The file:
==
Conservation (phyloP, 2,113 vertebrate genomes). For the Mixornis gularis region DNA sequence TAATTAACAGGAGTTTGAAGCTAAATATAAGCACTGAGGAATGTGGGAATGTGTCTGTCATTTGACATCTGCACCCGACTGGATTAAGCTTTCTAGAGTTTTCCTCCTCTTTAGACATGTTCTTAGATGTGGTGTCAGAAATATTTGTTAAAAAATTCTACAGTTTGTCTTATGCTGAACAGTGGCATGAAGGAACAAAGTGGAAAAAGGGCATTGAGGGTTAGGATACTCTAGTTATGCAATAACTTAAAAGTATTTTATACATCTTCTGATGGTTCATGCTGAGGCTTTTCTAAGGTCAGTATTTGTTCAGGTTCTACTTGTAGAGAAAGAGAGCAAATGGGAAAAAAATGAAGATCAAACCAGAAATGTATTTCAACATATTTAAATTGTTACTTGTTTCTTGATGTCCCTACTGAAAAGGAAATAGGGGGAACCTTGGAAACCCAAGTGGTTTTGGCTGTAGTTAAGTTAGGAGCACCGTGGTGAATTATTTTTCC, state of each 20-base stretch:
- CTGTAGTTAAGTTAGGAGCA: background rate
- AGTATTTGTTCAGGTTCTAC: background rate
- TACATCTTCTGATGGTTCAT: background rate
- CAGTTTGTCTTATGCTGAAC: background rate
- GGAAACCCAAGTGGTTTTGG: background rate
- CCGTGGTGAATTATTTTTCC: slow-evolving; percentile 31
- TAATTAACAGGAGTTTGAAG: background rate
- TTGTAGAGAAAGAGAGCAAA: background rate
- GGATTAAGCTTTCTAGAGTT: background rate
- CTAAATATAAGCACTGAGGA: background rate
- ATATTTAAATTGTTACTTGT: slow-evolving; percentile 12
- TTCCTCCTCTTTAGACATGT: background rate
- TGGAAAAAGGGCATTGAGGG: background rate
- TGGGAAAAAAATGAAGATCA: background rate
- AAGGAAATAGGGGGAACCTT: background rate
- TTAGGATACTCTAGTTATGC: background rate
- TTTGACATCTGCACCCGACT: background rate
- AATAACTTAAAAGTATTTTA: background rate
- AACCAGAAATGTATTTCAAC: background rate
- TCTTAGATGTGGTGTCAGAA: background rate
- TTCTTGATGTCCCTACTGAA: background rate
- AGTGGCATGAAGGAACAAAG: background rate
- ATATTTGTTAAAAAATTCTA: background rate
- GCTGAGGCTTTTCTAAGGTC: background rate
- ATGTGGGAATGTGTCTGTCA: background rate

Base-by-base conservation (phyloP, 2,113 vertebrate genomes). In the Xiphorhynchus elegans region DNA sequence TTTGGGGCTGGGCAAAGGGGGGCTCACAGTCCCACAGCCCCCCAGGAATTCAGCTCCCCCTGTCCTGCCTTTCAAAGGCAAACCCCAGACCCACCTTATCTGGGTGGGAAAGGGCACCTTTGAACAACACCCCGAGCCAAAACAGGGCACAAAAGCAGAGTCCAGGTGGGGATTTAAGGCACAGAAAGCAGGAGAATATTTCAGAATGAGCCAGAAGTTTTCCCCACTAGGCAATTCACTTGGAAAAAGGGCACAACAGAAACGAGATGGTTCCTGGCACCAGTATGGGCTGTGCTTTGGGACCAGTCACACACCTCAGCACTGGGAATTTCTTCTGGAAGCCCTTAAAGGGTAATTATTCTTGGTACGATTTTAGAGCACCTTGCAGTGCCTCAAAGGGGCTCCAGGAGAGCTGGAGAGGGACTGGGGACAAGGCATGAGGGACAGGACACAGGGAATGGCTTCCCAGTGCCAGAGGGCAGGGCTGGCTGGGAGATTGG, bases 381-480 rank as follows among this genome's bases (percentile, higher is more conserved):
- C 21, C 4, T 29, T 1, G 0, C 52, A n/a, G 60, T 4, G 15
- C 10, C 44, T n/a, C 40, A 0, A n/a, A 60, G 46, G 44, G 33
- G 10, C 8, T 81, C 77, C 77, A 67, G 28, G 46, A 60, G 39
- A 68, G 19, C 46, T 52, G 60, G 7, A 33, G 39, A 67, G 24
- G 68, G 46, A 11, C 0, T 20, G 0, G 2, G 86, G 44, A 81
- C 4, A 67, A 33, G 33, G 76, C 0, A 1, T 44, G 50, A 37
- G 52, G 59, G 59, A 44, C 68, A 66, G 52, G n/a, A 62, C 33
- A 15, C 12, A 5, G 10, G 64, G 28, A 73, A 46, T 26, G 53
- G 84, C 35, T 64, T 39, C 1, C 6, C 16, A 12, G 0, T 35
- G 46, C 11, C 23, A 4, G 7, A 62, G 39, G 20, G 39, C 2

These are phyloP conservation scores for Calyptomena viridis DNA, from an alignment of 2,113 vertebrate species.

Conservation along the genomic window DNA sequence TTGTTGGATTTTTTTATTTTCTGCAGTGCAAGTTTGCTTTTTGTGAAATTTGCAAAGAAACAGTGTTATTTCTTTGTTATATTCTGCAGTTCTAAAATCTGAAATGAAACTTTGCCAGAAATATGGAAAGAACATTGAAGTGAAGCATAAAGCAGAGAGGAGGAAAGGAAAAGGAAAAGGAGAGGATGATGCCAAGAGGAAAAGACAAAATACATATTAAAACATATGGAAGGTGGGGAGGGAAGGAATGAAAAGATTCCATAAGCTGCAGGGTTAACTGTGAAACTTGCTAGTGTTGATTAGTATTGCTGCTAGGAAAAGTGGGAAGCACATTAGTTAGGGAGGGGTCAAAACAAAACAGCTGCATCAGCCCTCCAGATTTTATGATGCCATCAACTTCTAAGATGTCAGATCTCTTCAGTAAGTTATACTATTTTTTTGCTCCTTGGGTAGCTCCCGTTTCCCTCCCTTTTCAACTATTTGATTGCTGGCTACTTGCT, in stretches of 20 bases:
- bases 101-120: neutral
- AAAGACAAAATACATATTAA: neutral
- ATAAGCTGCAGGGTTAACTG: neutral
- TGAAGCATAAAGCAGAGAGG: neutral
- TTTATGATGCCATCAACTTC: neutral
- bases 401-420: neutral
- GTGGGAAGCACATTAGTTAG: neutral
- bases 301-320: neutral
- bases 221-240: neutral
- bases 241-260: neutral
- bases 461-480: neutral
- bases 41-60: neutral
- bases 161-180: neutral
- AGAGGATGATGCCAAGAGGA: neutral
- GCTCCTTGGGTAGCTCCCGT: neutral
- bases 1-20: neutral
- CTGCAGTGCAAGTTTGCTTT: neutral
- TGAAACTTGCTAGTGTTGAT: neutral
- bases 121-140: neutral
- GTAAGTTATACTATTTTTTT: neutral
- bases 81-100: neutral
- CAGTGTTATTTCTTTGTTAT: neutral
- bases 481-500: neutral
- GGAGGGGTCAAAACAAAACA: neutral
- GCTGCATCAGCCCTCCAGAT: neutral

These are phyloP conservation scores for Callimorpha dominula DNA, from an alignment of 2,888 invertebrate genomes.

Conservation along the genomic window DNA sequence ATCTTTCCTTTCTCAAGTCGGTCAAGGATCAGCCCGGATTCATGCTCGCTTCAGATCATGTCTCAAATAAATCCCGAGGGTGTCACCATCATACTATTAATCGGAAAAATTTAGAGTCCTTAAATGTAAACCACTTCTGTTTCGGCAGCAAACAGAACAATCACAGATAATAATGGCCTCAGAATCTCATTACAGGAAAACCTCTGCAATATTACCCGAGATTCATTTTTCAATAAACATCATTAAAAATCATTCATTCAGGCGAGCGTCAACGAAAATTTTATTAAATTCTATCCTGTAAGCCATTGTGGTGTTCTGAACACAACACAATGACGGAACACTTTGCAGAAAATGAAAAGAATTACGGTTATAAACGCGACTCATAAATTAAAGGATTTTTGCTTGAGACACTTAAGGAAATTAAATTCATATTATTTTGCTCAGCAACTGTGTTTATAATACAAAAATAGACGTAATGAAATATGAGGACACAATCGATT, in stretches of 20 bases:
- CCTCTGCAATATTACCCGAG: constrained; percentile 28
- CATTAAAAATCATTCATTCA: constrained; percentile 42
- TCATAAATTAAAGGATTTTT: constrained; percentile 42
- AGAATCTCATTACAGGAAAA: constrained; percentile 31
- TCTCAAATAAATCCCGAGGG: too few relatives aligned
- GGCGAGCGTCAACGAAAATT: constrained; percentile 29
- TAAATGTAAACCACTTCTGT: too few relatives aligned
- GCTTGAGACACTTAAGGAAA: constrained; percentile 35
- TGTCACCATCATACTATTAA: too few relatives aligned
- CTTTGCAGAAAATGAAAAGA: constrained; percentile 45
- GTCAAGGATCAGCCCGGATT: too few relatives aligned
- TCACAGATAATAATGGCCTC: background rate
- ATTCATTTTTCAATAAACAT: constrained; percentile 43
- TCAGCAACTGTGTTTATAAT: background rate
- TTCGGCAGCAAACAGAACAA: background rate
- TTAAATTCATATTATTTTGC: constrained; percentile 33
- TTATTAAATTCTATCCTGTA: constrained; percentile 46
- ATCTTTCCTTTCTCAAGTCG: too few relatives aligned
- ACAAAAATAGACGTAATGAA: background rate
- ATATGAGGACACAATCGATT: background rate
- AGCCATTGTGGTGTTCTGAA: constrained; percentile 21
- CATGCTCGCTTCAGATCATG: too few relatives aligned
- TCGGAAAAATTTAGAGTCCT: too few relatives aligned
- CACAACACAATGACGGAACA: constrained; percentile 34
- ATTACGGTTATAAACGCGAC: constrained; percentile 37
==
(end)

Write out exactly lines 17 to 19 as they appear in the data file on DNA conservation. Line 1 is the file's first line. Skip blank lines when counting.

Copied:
- TTAGGATACTCTAGTTATGC: background rate
- TTTGACATCTGCACCCGACT: background rate
- AATAACTTAAAAGTATTTTA: background rate